Buddhist teachings and Practice
1. The Buddha — The self awakened one. The original nature of the Heart;
2. The Dhamma — The Teaching. The nature of reality;
3. The Sangha — a. The Awakened Community. b. Any harmonious assembly. c. All
1. The Noble Truth of Dukkha - stress, unsatisfactoriness, suffering;
2. The Noble Truth of the causal arising of Dukkha, which is grasping, clinging
3. The Noble Truth of Nirvana, The ending of Dukkha. Awakening, Enlightenment.
"Mind like fire unbound";
4. The Noble Truth of the Path leading to Nirvana or Awakening.
Buddhist teachings flow from the Four Noble Truths. Particularly emphasised in
1. I vow to
rescue the boundless living beings from suffering; (Link to 1st Truth)
2. I vow to put an end to the infinite afflictions of living beings; (Link to
3. I vow to learn the measureless Dharma-doors; (Link to 4th Truth)
4. I vow to realise the unsurpassed path of the Buddha. (Link to 3th Truth)
of the Mahayana Path, these vows say. 'Whatever the highest perfection of the
human heart-mind may I realise it for the benefit of all that lives!'
Integral, Complete, Perfected.
2. Right Attitude, Thought or Emotion;
3. Right Speech;
4. Right Action;
5. Right livelihood;
6. Right Effort, Energy, and Vitality;
7. Right Mindfulness or Awareness;
8. Right Samadhi "concentration", one-pointedness. Integration of, or
establishment in, various levels of consciousness.
meanings are given as the original Pali has shades of meaning not available in
one English word.
from killing living beings;
2. Abstain from taking that which not given;
3. Abstain from sexual misconduct;
4. Abstain from false speech;
5. Abstain from distilled substances that confuse the mind. (Alcohol and Drugs)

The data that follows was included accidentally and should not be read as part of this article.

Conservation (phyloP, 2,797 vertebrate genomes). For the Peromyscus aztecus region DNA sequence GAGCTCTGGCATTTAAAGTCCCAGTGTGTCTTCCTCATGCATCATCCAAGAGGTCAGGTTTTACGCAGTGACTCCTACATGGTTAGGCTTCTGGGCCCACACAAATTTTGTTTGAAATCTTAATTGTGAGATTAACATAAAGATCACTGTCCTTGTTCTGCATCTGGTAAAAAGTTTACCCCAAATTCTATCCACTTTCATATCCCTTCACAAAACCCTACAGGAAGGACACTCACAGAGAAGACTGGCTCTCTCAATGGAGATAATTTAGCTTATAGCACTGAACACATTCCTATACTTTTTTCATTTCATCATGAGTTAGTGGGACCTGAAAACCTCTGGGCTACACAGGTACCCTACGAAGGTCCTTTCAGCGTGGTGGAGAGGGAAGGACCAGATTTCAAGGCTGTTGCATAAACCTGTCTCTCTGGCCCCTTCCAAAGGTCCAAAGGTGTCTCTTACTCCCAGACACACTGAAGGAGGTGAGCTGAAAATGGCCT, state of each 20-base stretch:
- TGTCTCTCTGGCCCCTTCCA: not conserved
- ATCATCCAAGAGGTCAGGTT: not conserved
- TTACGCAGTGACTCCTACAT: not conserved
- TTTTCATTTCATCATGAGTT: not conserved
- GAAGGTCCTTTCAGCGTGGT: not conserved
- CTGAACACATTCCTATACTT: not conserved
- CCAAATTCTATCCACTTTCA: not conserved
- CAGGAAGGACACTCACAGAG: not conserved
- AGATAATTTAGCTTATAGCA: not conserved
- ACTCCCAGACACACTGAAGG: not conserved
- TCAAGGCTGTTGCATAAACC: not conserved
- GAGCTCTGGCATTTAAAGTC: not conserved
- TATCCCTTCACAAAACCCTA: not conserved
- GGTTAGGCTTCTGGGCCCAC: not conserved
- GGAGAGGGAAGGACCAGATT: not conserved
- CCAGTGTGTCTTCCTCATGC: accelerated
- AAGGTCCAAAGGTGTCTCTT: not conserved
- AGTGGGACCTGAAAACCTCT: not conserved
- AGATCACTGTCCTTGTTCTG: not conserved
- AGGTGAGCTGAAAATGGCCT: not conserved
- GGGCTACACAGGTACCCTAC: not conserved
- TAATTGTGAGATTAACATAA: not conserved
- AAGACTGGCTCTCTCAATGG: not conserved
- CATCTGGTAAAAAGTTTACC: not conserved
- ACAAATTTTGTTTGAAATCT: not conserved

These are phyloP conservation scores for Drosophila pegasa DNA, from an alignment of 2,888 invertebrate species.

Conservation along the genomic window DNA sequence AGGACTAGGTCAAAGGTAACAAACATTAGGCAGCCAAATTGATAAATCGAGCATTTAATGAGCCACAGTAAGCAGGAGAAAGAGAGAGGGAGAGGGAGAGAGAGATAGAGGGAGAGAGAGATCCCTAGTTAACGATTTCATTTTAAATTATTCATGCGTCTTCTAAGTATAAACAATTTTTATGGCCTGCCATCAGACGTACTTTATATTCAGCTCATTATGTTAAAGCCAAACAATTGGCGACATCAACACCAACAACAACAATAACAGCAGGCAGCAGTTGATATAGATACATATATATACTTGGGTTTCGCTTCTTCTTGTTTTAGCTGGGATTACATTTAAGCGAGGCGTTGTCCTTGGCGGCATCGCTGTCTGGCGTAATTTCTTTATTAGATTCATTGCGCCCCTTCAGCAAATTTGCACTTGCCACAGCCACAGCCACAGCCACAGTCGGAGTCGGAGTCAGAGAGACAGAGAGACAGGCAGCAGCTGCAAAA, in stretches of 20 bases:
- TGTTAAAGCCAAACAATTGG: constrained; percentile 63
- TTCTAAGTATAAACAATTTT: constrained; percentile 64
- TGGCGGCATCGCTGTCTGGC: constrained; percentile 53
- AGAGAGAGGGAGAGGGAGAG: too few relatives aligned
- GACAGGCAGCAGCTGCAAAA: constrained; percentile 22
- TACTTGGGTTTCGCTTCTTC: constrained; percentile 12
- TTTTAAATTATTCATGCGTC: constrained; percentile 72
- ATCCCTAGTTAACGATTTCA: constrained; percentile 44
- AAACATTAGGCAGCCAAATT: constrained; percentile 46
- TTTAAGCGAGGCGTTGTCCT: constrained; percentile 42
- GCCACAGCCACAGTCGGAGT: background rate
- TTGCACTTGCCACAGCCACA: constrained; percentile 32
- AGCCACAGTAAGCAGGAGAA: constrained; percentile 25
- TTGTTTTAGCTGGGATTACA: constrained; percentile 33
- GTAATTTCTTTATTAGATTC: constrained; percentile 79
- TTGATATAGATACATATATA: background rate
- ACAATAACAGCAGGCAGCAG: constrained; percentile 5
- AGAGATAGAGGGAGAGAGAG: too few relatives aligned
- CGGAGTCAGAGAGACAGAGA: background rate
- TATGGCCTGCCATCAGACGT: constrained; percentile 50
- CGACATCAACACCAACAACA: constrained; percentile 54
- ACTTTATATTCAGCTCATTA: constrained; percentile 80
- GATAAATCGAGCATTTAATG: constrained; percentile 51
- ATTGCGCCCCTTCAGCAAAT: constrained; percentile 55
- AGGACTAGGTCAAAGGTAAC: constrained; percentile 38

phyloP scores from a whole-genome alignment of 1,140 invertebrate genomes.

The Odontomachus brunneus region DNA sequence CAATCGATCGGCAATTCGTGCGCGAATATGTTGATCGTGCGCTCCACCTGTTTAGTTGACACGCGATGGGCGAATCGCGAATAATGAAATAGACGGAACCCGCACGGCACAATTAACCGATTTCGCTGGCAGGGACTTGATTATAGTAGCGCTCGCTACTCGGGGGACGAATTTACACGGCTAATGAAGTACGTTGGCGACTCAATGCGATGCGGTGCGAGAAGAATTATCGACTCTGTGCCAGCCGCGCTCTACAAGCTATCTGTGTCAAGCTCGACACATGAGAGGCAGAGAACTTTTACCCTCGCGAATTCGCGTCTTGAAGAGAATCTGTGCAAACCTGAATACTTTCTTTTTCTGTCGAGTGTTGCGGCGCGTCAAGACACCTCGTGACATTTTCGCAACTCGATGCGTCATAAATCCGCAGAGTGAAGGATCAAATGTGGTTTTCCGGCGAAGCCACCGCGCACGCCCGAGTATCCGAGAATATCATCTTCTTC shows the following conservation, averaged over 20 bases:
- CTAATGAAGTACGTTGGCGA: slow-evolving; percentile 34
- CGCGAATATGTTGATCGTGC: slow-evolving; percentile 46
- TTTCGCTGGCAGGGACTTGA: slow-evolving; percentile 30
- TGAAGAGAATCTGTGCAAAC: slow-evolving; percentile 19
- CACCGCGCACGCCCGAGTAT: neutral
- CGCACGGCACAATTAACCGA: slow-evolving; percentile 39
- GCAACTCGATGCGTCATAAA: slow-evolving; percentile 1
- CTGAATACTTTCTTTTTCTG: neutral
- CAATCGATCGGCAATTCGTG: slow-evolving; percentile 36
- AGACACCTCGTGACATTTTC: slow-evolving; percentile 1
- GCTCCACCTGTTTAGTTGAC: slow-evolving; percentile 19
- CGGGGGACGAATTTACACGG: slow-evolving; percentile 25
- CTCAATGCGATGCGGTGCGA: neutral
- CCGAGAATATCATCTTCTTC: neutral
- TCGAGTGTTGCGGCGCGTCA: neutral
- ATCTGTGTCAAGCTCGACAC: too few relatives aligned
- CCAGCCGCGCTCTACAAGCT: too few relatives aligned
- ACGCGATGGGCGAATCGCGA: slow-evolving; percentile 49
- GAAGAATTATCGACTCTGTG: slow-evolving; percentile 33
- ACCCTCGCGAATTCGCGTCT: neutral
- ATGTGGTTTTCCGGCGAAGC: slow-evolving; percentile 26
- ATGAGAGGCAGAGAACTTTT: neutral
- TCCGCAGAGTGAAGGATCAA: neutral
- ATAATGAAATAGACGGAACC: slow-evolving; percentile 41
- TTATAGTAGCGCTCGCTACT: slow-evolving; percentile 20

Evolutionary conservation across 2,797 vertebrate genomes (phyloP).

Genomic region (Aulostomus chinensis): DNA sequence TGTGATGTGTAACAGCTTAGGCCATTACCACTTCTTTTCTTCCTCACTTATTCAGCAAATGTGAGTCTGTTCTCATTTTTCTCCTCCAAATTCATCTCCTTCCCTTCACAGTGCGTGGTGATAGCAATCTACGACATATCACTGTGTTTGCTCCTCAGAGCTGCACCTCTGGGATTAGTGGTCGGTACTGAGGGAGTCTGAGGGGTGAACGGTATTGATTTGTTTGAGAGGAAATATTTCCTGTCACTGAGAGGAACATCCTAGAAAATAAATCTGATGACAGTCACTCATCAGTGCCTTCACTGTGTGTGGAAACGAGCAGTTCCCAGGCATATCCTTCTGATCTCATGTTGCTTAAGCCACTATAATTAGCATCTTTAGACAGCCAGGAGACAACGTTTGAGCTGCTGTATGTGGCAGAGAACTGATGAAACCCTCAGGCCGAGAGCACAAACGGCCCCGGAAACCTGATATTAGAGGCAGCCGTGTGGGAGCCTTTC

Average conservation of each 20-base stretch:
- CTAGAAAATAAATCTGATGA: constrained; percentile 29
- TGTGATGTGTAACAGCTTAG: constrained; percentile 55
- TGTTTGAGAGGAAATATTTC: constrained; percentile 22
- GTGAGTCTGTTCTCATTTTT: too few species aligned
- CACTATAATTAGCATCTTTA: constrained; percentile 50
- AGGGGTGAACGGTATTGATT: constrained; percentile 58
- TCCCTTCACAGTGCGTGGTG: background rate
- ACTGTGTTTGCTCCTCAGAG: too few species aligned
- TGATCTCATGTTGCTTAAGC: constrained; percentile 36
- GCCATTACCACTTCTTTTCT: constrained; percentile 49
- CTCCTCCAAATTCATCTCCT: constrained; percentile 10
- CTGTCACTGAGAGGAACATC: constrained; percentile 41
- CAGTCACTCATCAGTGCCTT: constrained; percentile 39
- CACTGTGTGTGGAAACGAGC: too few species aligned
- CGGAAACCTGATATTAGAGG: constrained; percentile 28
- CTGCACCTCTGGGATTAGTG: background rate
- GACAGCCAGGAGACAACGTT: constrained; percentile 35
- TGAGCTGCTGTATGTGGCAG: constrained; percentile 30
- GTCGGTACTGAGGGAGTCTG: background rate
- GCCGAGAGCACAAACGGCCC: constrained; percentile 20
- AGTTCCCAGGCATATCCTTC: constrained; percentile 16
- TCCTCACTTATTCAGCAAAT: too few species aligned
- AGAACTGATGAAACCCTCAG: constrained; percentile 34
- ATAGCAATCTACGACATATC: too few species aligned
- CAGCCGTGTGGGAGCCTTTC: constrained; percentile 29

underlying principle is non-exploitation of yourself or others. The precepts
are the foundation of all Buddhist training. With a developed ethical base,
much of the emotional conflict and stress that we experience is resolved,
allowing commitment and more conscious choice. Free choice and intention is
important. It is "I undertake" not 'Thou Shalt". Choice, not
Precepts in positive terms
the training precept to:
1. Act with
2. Be open hearted and generous;
3. Practice stillness, simplicity and contentment;
4. Speak with truth, clarity and peace;
5. Live with mindfulness.
means gone to the other shore, it is the highest development of each of these
1. Giving or
2. Virtue, Ethics, Morality; *
3. Renunciation, letting go, not grasping;
4. Panna or Prajna "Wisdom" insight into the nature of
5. Energy, vigour, vitality, diligence; *
6. Patience or forbearance; *
8. Resolution, determination, intention;
9. Kindness, love, friendliness;
Mahayana Buddhism, 6 are emphasised, they are, numbers l., 2., 4., 5., 6.,
Samadhi (see Path) & 4.
Sublime or Uplifted States
1. Metta —
2. Karuna — Compassion;
3. Mudita — Joy, Gladness. Appreciation of good qualities in people;
4. Upekkha — Equanimity, the peaceful unshaken mind.
development of these four states develops all of the Ten Paramita.
Powers or Spiritual Faculties
2. Energy, Effort;
3. Sloth and Torpor;
4, Restlessness and Worry;
5. Toxic doubt and the ruthless inner critic.
bases or Frames of Reference of Mindfulness
Mindfulness of the Body — breath, postures, parts;
2. Mindfulness of Feelings, Sensations — pleasant, unpleasant and neutral;
3. Mindfulness of States of Consciousness;
4. Mindfulness of all Phenomena or Objects of Consciousness.
Signs of Existence or Universal Properties
1. Anicca —
2. Dukkha — Unsatisfactory, stress inducing;
3. Anatta — Insubstantial or Not-self.
compounded and conditioned things, all phenomena are impermanent. Because of
this they give rise to Stress and Affliction and because of this they are
Not-self What we call "self " is a process not a 'thing".